What is spinal cancer?
Primary spinal cancer develops from cells within the spinal cord or from its surrounding structures (the bones, tissues, fluid or nerves of the spine).
Part of the central nervous system (CNS), the spinal cord is a column of nerve tissue which extends from the base of the brain down the back. It is surrounded by three protective membranes and is enclosed within the vertebrae. The spinal cord carries important messages between the brain and the rest of the body.
Spinal cancer incidence
In 2010, an estimated 22,020 new cases of primary brain and other nervous system neoplasms were diagnosed in the United States (National Comprehensive Cancer Network, NCCN). Spinal cancer is a relatively rare condition, representing 2-4 percent of all primary CNS tumors (NCCN).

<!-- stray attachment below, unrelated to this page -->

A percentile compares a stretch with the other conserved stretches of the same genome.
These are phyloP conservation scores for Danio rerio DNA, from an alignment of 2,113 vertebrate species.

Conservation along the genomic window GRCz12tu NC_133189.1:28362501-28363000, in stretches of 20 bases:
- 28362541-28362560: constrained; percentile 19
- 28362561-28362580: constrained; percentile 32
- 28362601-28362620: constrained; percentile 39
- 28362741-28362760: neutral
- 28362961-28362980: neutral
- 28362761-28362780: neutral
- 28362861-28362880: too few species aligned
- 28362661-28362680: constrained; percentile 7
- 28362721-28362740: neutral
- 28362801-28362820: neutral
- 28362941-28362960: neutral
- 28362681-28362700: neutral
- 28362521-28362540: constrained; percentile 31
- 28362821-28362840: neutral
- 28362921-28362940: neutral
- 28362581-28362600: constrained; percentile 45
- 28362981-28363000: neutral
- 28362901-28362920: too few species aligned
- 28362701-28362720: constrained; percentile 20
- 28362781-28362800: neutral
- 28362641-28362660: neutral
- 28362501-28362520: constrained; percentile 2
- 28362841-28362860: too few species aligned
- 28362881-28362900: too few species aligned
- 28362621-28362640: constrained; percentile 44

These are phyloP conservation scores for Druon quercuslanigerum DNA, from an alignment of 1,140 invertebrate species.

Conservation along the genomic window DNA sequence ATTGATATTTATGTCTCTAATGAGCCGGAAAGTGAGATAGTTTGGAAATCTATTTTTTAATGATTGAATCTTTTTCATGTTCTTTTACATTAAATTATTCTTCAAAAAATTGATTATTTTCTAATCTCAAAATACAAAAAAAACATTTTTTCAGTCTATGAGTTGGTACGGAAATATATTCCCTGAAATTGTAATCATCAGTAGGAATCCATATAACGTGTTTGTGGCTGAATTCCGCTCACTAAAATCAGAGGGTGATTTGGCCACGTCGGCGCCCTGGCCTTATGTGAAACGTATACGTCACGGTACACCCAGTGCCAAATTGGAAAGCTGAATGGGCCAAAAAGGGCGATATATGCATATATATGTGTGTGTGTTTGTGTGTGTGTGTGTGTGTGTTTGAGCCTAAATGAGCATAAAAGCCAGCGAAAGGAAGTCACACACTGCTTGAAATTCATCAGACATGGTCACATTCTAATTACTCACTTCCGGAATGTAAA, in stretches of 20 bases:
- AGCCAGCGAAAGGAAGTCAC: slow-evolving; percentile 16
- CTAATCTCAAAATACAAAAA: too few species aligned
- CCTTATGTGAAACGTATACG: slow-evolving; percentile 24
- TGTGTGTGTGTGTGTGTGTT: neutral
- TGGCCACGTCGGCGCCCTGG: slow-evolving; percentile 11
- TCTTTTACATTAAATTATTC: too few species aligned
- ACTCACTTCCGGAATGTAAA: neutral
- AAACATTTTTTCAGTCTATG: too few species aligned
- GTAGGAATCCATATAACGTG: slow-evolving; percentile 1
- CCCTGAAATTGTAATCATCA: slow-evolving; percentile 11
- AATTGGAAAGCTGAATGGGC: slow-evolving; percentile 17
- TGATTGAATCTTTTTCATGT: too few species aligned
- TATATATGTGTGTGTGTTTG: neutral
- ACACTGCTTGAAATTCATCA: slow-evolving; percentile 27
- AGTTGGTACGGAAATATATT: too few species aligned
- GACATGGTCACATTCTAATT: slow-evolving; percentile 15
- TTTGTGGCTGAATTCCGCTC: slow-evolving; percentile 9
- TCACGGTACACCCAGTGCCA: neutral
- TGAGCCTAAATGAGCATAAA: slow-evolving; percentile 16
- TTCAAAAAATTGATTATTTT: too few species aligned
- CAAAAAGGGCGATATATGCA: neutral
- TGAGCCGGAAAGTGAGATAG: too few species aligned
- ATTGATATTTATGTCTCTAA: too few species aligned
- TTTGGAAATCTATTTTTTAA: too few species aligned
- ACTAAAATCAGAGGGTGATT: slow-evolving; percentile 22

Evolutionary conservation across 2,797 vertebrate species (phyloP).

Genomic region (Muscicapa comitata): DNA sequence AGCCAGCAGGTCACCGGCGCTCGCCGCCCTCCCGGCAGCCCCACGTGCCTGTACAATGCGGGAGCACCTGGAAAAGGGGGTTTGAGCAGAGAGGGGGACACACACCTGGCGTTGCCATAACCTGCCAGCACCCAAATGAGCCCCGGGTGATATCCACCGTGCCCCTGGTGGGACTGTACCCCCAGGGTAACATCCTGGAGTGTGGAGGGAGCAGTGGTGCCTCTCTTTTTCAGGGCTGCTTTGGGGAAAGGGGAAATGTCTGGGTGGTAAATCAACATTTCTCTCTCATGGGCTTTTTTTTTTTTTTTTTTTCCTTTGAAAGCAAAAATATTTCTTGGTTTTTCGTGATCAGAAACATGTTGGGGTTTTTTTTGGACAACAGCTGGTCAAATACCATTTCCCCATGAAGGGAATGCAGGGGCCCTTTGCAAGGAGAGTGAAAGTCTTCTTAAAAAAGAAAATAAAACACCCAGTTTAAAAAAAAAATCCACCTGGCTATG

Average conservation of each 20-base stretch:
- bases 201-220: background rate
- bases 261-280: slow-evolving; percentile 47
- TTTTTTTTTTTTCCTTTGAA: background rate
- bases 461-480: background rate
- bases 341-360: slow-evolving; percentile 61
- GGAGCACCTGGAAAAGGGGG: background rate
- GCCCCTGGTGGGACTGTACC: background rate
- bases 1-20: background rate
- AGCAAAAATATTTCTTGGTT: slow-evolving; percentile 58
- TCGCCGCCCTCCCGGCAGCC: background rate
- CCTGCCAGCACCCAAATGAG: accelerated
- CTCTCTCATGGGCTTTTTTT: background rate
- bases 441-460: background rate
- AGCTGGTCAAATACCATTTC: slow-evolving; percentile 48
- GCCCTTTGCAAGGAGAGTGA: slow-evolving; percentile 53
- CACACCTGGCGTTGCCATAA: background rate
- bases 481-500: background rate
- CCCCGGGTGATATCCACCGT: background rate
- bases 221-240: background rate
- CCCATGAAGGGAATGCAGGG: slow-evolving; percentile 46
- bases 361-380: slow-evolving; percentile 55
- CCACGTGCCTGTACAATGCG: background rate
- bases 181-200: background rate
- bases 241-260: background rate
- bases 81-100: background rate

Metastatic disease to the central nervous system occurs much more frequently, with an estimated incidence of about 10 times that of primary tumors.
The brain and spinal cord together make up the central nervous system (CNS). Cancer can begin in the CNS or, more commonly, it can spread there.
Primary spinal cord or column tumors are tumors that form from cells within the spinal cord itself or from its surrounding structures. Most tumors of the spine are metastatic tumors, which spread to the spine from another location in the body.
CTCA neurosurgeon Dr. Clinton Baird explains what a primary spinal tumor is and how it differs from a metastatic spinal tumor.
Video: What Are Spinal Column Tumors?Learn about spinal column tumors, including their symptoms and potential effects on the body, in addition to treatments that may be used to eliminate these tumors.